So me and my buddy were so thrilled about the older guys demanding us to sing the anthem, so when they showed up we sang it like nobody had done it before, with such a pathos that from that moment we became friends with the older guys and all the doors of our high school community opened for us.

    Then, in our last year of high school, we felt it was our duty to pass this tradition to the younger generation. So in the first day of school me and my buddies approached these kids with the clear demand that they sing the anthem. Two of the kids quickly ran through the crowd and the remaining one, which we somehow cornered, got so scared that I felt sick about what he must have thought we were doing. I think that was the last time I pretended to be scary.
     
    Last edited: May 31, 2021
  20. OldUncles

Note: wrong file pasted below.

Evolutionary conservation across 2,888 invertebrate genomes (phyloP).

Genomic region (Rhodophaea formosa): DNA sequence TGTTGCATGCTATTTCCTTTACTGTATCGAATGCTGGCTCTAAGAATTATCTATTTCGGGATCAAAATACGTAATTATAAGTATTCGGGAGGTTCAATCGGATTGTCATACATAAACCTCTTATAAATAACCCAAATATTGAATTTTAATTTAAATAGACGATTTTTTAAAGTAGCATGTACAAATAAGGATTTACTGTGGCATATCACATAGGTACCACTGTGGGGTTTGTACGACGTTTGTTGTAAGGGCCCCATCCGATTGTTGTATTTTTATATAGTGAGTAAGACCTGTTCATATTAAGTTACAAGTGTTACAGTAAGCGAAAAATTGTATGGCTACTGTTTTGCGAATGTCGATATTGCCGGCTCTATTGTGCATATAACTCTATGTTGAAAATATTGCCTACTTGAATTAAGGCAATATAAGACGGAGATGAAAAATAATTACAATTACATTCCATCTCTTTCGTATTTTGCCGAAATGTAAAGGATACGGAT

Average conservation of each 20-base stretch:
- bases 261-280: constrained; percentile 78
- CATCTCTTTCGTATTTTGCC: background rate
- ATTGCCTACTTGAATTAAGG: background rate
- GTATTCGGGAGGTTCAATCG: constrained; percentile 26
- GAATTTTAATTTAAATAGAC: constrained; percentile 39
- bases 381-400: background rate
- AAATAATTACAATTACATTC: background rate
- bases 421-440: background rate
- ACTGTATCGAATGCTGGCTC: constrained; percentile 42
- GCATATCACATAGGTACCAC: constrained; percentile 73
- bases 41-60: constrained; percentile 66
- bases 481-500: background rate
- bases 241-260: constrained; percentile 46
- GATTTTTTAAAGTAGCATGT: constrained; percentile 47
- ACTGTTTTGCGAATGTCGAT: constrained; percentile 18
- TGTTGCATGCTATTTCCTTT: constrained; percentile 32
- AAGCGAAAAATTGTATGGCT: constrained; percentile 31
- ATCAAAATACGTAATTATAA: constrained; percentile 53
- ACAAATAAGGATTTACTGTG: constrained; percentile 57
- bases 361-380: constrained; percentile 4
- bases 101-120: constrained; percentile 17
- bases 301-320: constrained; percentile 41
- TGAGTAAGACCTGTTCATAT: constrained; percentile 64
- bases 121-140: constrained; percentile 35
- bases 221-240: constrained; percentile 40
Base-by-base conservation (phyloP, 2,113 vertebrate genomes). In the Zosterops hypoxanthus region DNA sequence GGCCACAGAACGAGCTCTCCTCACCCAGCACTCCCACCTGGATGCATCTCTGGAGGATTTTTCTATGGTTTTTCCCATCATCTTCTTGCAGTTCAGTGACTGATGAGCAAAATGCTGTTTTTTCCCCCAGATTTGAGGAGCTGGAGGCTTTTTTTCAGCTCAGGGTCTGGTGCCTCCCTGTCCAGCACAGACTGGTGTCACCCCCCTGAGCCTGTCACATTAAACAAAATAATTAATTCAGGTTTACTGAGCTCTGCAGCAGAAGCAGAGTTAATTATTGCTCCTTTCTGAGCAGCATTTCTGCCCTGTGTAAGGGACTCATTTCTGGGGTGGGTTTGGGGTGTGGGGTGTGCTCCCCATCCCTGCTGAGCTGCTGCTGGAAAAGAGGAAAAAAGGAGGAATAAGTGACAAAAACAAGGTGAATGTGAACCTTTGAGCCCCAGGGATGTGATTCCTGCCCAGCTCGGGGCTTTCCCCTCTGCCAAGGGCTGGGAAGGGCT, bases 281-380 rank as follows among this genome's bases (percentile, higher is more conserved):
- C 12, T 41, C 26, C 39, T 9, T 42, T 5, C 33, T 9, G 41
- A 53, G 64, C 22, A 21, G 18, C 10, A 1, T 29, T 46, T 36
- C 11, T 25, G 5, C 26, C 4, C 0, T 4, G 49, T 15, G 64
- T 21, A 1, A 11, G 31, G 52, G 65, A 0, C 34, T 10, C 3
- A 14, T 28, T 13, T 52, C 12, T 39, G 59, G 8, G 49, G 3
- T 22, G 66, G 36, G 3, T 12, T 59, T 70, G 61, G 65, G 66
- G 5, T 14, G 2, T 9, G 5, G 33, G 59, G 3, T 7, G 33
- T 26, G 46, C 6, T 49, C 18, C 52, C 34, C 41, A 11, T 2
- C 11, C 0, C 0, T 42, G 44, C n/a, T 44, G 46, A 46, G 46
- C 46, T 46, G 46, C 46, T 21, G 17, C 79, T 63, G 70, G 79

OldUncles Well-Known Member

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    This demonstrates that you are a good soul and are not a sociopath. It's a good thing if we can feel guilty about things we did in our pasts. Crazy people don't ever consider the things they did in their past; they don't care and they are often psychotic.

    Two of the kids quickly ran through the crowd and the remaining one, which we somehow cornered, got so scared that I felt sick about what he must have thought we were doing. I think that was the last time I pretended to be scary.

    You have a good soul, as I observed above. Yes, only bad persons enjoy seeing another's suffering. There are universal truths.